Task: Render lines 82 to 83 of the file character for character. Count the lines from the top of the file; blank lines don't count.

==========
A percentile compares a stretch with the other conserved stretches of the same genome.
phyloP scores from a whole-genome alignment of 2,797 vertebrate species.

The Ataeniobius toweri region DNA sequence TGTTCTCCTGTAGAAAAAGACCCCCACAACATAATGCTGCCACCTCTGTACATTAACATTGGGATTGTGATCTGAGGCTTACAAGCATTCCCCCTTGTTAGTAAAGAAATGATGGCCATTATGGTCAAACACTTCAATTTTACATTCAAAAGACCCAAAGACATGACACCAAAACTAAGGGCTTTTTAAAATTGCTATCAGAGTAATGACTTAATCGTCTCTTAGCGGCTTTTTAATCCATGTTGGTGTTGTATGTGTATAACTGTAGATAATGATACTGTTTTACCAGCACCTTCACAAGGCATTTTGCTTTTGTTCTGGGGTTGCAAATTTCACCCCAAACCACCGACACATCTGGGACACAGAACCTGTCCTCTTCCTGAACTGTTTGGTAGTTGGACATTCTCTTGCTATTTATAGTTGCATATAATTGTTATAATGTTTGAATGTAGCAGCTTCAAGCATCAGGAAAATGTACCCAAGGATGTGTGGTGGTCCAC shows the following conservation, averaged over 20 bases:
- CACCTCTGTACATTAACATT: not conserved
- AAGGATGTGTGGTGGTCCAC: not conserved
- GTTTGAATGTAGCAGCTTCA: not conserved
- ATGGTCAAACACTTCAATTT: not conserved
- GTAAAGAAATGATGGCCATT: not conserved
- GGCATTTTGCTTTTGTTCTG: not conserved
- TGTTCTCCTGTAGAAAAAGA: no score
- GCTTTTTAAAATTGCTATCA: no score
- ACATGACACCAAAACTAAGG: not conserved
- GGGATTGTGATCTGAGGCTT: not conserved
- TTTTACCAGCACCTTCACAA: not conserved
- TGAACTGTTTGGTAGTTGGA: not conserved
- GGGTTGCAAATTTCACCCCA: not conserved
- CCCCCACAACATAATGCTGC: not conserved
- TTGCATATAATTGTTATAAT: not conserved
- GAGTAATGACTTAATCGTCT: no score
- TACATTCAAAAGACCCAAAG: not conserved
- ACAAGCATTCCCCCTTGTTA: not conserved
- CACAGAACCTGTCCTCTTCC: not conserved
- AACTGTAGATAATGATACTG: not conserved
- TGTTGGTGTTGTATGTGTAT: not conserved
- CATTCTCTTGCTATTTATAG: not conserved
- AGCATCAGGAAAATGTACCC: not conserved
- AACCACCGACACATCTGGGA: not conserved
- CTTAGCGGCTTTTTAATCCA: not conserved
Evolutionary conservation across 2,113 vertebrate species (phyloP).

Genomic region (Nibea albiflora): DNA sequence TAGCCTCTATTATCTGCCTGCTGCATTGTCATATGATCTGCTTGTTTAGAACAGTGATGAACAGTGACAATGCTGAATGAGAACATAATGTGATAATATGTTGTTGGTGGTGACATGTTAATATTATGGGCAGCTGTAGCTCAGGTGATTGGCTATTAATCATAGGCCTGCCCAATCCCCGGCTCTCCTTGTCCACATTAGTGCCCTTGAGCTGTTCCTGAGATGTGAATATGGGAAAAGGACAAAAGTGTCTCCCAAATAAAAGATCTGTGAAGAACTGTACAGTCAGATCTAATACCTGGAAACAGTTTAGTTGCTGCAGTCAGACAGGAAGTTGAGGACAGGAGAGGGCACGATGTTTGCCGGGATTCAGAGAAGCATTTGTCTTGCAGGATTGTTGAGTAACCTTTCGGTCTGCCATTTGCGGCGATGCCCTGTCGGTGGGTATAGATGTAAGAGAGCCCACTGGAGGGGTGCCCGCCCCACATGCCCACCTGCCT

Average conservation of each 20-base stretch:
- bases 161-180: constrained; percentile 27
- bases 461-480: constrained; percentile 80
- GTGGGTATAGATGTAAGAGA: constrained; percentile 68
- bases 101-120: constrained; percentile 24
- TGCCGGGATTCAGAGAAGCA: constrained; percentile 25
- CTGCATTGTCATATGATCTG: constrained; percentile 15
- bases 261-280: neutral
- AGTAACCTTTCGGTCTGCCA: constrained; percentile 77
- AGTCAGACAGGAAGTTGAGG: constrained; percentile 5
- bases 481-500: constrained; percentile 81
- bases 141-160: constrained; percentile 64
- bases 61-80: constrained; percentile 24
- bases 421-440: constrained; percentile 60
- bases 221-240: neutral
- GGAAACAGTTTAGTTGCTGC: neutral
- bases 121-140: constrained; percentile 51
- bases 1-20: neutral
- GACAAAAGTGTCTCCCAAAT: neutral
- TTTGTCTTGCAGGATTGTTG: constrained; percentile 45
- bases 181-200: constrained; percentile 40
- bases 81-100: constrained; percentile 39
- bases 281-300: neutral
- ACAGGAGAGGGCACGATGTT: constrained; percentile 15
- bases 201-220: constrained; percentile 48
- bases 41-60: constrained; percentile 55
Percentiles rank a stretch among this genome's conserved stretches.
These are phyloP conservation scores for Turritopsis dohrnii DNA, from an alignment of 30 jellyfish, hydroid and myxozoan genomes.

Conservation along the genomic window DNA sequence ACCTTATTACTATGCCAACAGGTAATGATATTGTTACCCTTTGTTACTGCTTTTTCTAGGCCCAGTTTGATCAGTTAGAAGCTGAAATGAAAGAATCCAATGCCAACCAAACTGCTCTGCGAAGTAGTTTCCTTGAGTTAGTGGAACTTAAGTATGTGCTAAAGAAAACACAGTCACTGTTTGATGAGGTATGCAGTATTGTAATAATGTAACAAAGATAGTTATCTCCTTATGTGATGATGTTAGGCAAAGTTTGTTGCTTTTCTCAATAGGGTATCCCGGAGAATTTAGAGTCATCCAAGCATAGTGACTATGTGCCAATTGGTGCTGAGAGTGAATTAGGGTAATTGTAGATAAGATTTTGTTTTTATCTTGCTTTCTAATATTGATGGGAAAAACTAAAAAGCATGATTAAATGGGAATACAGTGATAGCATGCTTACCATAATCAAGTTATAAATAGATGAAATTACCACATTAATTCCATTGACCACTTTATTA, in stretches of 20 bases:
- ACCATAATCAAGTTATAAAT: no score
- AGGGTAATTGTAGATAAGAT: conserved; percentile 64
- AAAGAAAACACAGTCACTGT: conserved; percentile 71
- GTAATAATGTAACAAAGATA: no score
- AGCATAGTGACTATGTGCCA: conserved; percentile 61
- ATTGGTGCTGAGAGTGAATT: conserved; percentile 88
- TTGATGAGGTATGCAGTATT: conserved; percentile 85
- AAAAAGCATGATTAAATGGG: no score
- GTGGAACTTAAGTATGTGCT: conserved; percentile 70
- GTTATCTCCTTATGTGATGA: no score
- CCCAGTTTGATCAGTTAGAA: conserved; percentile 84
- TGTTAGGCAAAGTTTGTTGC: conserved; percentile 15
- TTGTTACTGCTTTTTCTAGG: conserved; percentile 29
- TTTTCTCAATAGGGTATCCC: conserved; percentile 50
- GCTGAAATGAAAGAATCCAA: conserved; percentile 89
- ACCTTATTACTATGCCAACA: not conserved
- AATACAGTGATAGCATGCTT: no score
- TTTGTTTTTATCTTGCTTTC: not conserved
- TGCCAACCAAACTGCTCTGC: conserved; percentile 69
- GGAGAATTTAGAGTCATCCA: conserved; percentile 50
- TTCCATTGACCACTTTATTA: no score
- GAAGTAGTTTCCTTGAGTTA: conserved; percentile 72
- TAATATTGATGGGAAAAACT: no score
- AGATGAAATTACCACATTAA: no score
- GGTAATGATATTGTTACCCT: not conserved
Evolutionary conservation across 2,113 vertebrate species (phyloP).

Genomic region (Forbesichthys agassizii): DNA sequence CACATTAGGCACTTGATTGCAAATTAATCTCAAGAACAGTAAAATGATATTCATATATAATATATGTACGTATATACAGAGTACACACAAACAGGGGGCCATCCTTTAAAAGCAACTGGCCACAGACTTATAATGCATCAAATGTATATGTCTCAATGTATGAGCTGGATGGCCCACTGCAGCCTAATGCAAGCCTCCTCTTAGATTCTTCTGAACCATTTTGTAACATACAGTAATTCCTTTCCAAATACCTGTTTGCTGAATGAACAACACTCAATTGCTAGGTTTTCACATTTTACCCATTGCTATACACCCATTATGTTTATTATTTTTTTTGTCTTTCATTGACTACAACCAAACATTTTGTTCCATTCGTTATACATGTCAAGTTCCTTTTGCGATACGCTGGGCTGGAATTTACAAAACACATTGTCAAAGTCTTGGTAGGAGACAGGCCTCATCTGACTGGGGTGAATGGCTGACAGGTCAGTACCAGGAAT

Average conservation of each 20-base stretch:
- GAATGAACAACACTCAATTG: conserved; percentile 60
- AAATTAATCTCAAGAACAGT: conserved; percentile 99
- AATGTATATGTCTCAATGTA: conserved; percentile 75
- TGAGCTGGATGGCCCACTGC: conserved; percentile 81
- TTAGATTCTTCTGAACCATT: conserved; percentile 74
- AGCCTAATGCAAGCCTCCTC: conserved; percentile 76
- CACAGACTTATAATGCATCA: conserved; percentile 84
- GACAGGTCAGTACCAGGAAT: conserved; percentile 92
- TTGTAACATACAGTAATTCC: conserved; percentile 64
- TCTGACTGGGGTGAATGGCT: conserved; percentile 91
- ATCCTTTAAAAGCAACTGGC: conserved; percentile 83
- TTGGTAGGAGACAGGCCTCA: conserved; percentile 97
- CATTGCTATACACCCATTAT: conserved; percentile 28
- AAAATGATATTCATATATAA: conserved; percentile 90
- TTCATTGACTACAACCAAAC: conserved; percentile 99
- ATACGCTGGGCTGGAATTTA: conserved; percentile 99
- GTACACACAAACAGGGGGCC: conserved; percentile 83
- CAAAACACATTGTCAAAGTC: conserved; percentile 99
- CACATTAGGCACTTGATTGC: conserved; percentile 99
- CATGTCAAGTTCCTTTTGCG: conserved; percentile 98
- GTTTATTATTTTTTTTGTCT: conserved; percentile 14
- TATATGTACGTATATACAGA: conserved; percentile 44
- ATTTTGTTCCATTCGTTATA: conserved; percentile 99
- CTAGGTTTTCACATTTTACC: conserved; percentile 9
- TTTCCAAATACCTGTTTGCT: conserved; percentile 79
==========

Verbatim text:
- TAATATTGATGGGAAAAACT: no score
- AGATGAAATTACCACATTAA: no score